EDSBS STUDY GROUP: MACROECONOMICS

Like the NCAA and every one of its member institutions, Every Day Should Be Saturday believes that college football is about one thing and one thing only: academics. Although bowl season can often get in the way of studies, we refuse to let that happen! That's why we've created EDSBS Study Group - a place where you can review for final exams AND get all the valuable college football insight you're accustomed to.

Today's topic: Macroeconomics, which, contrary to Bob Davie's belief, is not the study of cooked shells and Velveeta cheese sauce.

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- The value of a good is subjective and personal. Example: a passing touchdown is worth a lot to Kellen Moore and Case Keenum, and that's why they each assembled over 40 of them this year. By comparison, those same scores were not worth much to John Brantley, since he only chalked up ten. Instead, Brantley would rather spend his hard-earned money on muffins, a complete set of 1996 NBA team pencils, and carpet samples.

BONUS POINTS: Remember that this rule does not apply to Paul Johnson, for whom everything/one is worthless.

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- Opportunity cost is the value of the next-best alternative that is not selected and, therefore, lost. This concept has numerous applications in the world of economics. Let's look at a few using the example of the Beef 'O' Brady's St. Petersburg Bowl:

Example 1: Bowl representatives elected to extend invites to Florida International and Marshall. Their next-best alternative to Marshall was a shipping container full of feral cats. By passing on the cats, the St. Petersburg Bowl lost the opportunity to see FIU's Mario Cristobal attempt to break the world record for feral cats swallowed whole in ten minutes (the record is 17 and belongs to former Arizona State legend Jake Plummer). It was determined that this cost was justified because fans of feral cats are notorious for not traveling well, as they're all shut-ins.

Example 2: Marshall and FIU elected to accept their invitations to the Beef 'O' Brady's St. Petersburg Bowl and, in so doing, passed up the next-best opportunity, which must have been a prolonged beating with a hockey stick covered in cold sores.

Example 3: People(?) will attend the Beef 'O' Brady's bowl instead of their next-best alternative - December 20th is also the date of the famed Pinellas County Local ArtsWalk and CorpseLoot. Kids get in free! (They don't get out, though.)

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- Trade reallocates goods to those who value them most highly. This bedrock principle of economics is best displayed by the offseason transfer of Russell Wilson from North Carolina State to Wisconsin. Tom O'Brien placed relatively low subjective value - see how economics builds on itself! - on Wilson's skills and proclivities, which included throwing the ball more than six yards down the field, winning at least nine games, and non-birthday smiling. By trading Wilson to Wisconsin, who placed a higher value on him, O'Brien got the things he prized instead: a loss to Boston College, a passing offense not ranked in the top 50, and $250,000 worth of Plain Flakes (corn flakes with all traces of corn removed).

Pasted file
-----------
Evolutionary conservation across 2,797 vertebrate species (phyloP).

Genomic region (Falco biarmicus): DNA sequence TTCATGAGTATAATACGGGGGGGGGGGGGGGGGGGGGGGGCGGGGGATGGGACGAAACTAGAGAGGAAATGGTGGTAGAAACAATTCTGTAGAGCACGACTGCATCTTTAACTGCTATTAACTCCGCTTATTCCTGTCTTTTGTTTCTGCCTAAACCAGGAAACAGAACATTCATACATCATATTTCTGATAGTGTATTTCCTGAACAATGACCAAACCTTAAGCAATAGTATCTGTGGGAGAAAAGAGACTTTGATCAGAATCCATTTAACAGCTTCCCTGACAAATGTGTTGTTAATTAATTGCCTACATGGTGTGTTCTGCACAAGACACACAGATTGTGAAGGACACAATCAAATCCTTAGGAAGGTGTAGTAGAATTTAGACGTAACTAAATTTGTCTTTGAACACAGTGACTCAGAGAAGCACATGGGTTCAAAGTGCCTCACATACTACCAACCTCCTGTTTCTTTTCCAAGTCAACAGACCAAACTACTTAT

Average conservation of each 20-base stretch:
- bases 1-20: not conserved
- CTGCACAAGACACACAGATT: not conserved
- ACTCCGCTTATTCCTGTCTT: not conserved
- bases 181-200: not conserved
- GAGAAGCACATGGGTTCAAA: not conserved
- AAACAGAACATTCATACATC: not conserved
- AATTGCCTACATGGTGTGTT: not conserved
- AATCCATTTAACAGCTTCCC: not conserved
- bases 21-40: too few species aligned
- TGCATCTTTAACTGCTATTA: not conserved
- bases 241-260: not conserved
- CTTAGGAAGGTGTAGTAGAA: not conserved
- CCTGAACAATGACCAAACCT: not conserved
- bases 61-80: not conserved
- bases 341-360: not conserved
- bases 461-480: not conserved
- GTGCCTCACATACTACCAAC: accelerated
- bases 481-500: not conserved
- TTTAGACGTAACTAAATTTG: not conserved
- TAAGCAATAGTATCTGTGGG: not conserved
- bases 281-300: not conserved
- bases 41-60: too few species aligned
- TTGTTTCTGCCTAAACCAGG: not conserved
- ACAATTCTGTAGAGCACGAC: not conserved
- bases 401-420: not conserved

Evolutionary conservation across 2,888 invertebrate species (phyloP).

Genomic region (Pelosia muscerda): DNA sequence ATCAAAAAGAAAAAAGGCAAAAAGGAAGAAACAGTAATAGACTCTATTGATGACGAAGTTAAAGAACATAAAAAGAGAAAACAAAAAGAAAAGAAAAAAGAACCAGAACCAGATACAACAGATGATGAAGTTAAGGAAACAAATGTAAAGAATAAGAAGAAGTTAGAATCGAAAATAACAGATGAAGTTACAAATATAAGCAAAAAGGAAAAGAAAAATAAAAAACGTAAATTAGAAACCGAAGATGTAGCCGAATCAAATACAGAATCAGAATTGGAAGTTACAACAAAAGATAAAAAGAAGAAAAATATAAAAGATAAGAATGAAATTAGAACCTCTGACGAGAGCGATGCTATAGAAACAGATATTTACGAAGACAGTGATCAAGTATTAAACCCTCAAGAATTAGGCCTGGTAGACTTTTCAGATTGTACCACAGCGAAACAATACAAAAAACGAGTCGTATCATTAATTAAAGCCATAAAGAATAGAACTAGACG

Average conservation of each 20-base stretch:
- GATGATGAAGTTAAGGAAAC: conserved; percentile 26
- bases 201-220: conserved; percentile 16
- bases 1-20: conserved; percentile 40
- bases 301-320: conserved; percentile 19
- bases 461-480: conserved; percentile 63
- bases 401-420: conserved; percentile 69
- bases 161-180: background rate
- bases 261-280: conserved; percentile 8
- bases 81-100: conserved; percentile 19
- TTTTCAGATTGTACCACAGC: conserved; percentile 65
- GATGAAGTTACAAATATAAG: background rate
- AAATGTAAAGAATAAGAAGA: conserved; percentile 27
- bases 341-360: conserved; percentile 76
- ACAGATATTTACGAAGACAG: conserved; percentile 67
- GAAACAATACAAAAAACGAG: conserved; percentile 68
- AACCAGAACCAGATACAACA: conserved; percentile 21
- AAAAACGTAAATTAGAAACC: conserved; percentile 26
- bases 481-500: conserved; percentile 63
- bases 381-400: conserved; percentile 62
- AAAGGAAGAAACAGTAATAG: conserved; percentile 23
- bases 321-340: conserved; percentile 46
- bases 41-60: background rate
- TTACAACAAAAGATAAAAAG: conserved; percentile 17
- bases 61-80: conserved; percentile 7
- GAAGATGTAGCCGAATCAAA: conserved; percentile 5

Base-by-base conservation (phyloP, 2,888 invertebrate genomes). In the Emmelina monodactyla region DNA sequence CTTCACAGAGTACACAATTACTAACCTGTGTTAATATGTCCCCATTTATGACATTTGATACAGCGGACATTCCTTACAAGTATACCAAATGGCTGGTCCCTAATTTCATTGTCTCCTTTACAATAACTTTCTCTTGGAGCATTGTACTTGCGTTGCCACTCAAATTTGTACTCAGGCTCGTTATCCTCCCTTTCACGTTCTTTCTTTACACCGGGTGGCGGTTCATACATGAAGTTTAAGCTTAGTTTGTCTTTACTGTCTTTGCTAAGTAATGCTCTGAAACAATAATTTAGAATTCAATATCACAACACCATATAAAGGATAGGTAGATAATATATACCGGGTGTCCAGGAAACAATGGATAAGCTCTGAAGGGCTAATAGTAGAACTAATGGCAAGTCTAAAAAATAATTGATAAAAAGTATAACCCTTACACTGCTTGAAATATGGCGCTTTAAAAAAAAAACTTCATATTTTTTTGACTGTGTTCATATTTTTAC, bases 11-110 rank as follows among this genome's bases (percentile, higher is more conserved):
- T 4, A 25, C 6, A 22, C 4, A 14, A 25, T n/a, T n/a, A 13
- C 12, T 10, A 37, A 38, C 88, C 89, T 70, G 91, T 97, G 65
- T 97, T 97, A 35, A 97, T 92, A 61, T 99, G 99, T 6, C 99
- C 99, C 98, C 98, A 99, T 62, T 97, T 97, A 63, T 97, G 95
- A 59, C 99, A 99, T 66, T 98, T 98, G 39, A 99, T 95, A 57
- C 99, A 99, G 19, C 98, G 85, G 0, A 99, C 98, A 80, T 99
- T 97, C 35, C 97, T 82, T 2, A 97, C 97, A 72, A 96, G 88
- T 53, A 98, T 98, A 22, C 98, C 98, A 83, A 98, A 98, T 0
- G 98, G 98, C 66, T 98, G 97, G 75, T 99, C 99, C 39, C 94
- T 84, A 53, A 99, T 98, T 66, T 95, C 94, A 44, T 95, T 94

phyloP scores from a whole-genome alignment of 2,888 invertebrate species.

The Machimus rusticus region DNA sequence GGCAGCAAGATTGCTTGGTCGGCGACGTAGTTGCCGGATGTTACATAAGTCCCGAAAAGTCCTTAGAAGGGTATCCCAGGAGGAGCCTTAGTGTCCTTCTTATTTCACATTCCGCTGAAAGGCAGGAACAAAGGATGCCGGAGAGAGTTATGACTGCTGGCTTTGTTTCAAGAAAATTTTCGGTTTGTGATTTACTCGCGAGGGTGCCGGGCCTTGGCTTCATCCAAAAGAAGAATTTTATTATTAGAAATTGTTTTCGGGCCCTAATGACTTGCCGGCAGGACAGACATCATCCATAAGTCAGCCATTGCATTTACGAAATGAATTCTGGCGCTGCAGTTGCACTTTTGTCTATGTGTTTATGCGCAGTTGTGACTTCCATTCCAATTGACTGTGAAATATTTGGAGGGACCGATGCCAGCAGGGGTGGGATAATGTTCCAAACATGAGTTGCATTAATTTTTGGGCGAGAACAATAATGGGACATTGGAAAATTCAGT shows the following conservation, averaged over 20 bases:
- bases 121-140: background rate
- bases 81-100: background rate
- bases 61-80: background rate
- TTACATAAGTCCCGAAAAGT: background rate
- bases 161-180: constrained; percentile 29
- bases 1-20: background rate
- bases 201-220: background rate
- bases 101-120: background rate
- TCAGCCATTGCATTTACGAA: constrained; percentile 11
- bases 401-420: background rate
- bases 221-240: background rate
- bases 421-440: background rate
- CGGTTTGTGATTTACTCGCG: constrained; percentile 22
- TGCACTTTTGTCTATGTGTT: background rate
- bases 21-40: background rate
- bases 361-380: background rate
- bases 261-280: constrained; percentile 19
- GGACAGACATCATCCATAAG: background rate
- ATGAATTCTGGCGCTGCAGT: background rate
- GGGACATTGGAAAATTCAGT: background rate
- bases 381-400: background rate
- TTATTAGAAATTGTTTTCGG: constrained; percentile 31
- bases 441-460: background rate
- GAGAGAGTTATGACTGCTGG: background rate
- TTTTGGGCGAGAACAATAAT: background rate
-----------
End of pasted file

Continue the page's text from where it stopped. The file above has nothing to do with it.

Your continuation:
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- Transaction costs are costs above and beyond the actual price of producing or purchasing a good and must be factored into any evaluation of an economic interaction. A lot will be made of low attendance at certain bowl games this year, but ticket costs alone can't explain the sparse crowds. This is where transaction costs come in:

  • Fans will stay away from the Bridgepoint Education Holiday Bowl because all entrants are required to write a short essay comparing the optometrist's billboard in The Great Gatsby to Edgar Allen Poe's "Lenore"
  • The only parking lot for the AdvoCare 100 Independence Bowl is operated by a very jumpy Ralph Friedgen wielding a gas grenade launcher.
  • The Taxslayer.com Gator Bowl is in Jacksonville.
  • The only souvenirs available at the BBVA Compass Bowl are ashtrays and tumblers that say "Can we go back to the days our love was strong / Can you tell he how a perfect love goes wrong"
Inelasticity_medium

- Inelastic goods are those for which few acceptable substitutes are available, which makes demand less sensitive to shifts in supply. A repeat of "The Middle," "Home For The Holidays With Martina McBride," "Una Maid in Manhattan." These are all reasons why you'll watch the Poinsettia Bowl and wish that those network cowards would embrace my idea for "Jackée Shoots Bottle Rockets At Racists."

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- According to the Laffer curve, there are two points, zero and one hundred percent, at which tax rates will yield no revenues. The same principle can be applied to the relationship between the percentage of time a person criticizes the decisions and strategies of his or her favorite team and that person's general bearability. When zero percent of a fan's time is spent on criticism, we see the emergence of "that awful homer dipshit who thinks Florida State should play for the national championship every year even though he went to Carnegie Mellon." On the other end of the curve, when one hundred percent of a spectator's time goes to questioning the direction of the team, we wind up with a Notre Dame fan.

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